The city of Detroit has gotten a lot of publicity in recent years about opportunities for companies, particularly those in the tech space. Downtown Detroit has become increasingly attractive for entrepreneurs, business owners and startups. In Part 5 of our Detroit blogging series, we’re exploring reasons why having a business in Detroit just makes sense. This guest blog post was written by Gabe Kwakyi, a coworker at Grand Circus and Co-Founder & CEO of Incipia
When it came time to start our brand new app development and marketing business, the initial thought that my co-founder, Gregory Klein, and I admittedly had was to move to California and join the tech rush. Yet, after we took some time to think more rationally about it, we decided instead to move back to Detroit to start our business. Both my partner and I were born and raised in the metro Detroit area, giving us a slightly biased viewpoint on staying in the area. That being said, there are five key reasons, besides being from the area, as to why we love having our business in Detroit.
5 Reasons We Love Having Our Business in Detroit
Reason #1: Detroit is growing into a new type of city with exciting growth opportunities for local companies.
While the auto industry will always have a special place in this city’s past, present and future, other industries are blossoming throughout Detroit. As Detroit emerges as the latest in the silicon city series: “Silicon Garage,” one of the biggest blossoms is technology. Detroit won’t be the next Silicon Valley. But no city really steals the mantle of another (not even New York), rather mixes in trends found in other cities with a city’s own unique flavors.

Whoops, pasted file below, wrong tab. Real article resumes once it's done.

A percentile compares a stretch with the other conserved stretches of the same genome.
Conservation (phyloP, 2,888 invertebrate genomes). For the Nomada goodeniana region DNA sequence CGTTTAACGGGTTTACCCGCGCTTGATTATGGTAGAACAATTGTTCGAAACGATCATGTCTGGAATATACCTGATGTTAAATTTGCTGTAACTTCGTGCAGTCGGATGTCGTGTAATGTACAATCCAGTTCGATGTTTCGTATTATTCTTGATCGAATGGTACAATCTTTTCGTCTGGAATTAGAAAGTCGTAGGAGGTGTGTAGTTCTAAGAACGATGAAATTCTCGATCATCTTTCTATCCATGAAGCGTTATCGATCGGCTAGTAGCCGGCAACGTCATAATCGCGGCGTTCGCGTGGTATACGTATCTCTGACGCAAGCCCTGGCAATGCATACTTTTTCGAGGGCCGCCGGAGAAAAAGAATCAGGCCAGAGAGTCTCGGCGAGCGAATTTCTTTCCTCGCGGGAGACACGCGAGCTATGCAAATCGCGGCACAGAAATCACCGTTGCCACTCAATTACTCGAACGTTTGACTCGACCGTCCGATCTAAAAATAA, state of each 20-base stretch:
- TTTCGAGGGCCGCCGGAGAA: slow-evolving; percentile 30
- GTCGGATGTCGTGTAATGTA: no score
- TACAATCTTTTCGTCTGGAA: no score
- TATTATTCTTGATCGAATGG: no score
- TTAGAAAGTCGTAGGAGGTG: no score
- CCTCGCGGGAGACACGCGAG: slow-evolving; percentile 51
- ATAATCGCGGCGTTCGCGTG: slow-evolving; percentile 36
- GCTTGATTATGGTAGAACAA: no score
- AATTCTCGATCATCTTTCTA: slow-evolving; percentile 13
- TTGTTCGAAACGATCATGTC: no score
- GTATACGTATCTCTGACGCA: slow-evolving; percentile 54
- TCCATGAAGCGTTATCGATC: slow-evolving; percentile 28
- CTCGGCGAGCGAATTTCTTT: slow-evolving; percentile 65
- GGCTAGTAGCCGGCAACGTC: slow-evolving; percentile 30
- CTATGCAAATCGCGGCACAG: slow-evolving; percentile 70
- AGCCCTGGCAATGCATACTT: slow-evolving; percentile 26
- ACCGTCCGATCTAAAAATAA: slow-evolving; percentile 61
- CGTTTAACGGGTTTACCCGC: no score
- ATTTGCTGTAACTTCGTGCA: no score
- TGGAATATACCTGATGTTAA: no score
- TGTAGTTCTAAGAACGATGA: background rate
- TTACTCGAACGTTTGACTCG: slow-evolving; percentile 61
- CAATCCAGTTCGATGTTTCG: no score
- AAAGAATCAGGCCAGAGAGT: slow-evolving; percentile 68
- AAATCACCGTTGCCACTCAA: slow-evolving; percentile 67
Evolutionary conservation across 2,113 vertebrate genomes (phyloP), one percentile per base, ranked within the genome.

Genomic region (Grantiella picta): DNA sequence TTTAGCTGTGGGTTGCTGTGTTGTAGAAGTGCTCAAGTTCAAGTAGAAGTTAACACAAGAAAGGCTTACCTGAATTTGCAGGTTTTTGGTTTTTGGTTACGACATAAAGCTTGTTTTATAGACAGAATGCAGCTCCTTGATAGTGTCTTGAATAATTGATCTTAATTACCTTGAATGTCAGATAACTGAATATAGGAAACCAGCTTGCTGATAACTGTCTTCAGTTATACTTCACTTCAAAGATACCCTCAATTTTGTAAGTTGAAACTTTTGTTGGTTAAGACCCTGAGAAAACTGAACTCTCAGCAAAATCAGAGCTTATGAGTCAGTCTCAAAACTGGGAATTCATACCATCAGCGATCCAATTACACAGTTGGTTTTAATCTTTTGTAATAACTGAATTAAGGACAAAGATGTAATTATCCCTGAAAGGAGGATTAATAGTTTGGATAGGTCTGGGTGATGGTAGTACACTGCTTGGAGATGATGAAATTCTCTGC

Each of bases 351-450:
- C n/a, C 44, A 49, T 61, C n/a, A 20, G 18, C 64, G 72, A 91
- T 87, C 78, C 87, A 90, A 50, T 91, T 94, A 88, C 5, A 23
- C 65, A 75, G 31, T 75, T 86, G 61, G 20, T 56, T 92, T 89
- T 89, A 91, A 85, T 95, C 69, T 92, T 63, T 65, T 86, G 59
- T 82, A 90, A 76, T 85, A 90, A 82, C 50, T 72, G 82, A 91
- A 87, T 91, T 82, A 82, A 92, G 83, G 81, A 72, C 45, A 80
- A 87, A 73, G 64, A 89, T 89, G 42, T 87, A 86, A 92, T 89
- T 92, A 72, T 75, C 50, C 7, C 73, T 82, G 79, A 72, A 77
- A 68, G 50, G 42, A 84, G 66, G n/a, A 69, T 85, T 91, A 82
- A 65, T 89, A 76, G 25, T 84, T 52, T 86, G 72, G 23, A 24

You can see technology taking root here in many different ways—from the real estate and technology attracting investments of Dan Gilbert and Quicken Loans, to the growth of tech teaching communities like Grand Circus and TechTown, to the rise of startup weekends, tech weeks and meetup events like the Start Up Southeast Michigan’s High Growth Happy Hour, to the arrival of tech stalwarts like Twitter and TechStars. For tech businesses, being in Detroit is like jumping into the elevator at the second floor that is fast-rising and bound for greater heights; from my perspective, the ground floor has already been left behind.
Some examples outside of technology include the ever-prominent arts and culture sphere of Detroit (which is actually point #3), the explosion of the hospitality industry (casinos, restaurants and bars), the reinvention of Detroit’s real estate scene, and also intriguing urban farming initiatives.
In talking about Detroit, I would be remiss not to address the elephant in the room: Detroit’s 2008 financial crash-led, precipitous decline. Yet in the years since the crash, Detroit has made significant strides, and posted progress in areas including:
- The return of Detroit to self-governance from its controversial emergency management, now under new leadership of mayor Mike Duggan.
- The filing of bankruptcy, which, as tough as it has been, has set Detroit up to move past its crushing debt obligations.
- The building of a downtown light rail and other improvements in infrastructure.
- The increased attention and investment in public services, such as education, emergency services and police.
- Declining real estate vacancy rates throughout the city and especially in the downtown areas.
Reason #2: Detroiters sincerely want to help one another out.
From companies like Grand Circus, Rebuild Nation, Detroit Venture Partners and C/D/H, we’ve met so many new folks outside of our existing networks who are eager to help one another out. There are no ulterior motives, no egos, no quid pro quo—just people who take genuine pleasure in helping fellow Detroiters achieve their goals.
Strike up a conversation with people around Detroit, tell them what you’re up to and (so long as you’re good people) you will surely come away with one more person who is in your corner advocating on your behalf. This is a wholesome and vital support system for people starting a new venture, in both a personal and professional sense.